I think that one of the things to do when setting up SQL Server as a security precaution is to change the default port to something else. Someone internally at my company exposed themselves and got the CodeRed virus. Every SQL Server in the company was infected accept for ours because we were not on port 1433.
Will this stop every attack, of course not, but why open yourself to needless headaches when something simple can be done. As for using ADO, our apps make extensive use of ADO and our connection strings all tell ADO to use this different port. You add a comma and the port value to the server name. "=ourSQLServer,1234". Bingo - you're now connected using the other port.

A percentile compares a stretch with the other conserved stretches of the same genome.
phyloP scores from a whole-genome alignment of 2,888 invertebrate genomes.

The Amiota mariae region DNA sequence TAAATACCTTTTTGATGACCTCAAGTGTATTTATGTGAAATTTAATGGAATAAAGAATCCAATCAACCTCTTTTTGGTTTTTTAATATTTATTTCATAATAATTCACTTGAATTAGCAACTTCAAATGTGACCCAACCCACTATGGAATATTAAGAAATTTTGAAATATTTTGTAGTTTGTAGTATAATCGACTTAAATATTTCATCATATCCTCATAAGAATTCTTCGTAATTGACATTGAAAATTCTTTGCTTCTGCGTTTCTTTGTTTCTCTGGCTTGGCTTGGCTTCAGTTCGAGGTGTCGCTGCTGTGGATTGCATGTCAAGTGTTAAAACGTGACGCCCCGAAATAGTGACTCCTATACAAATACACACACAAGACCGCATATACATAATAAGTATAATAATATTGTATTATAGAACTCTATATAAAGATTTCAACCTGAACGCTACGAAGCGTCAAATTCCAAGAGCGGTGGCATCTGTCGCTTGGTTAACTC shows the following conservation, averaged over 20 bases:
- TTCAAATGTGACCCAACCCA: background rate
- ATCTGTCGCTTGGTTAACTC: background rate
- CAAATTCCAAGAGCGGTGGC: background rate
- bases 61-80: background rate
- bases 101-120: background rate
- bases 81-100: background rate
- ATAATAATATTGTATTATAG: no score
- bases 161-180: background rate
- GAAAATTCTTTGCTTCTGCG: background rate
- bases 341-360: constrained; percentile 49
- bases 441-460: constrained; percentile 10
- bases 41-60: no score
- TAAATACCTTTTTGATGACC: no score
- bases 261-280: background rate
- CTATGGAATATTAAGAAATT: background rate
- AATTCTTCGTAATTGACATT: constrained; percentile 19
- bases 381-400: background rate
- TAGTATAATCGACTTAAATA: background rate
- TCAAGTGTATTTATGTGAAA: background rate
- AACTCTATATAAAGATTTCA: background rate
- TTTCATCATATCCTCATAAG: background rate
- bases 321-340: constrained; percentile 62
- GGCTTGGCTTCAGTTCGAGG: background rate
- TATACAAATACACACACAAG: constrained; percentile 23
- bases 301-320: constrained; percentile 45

Our SQL Servers are not directly accessible from outside the company, unless you are using VPN, but if you did have to access them externally, then changing the port wouldn't hurt because it would just put one more layer of obfuscation in the hackers path.
My two cents worth.
"You have been told, O man what is good and what Yahweh asks of you, simply this: to act justly, love tenderly and walk humbly with your God." (Micah 6:8)
Ad maiorem Dei gloriam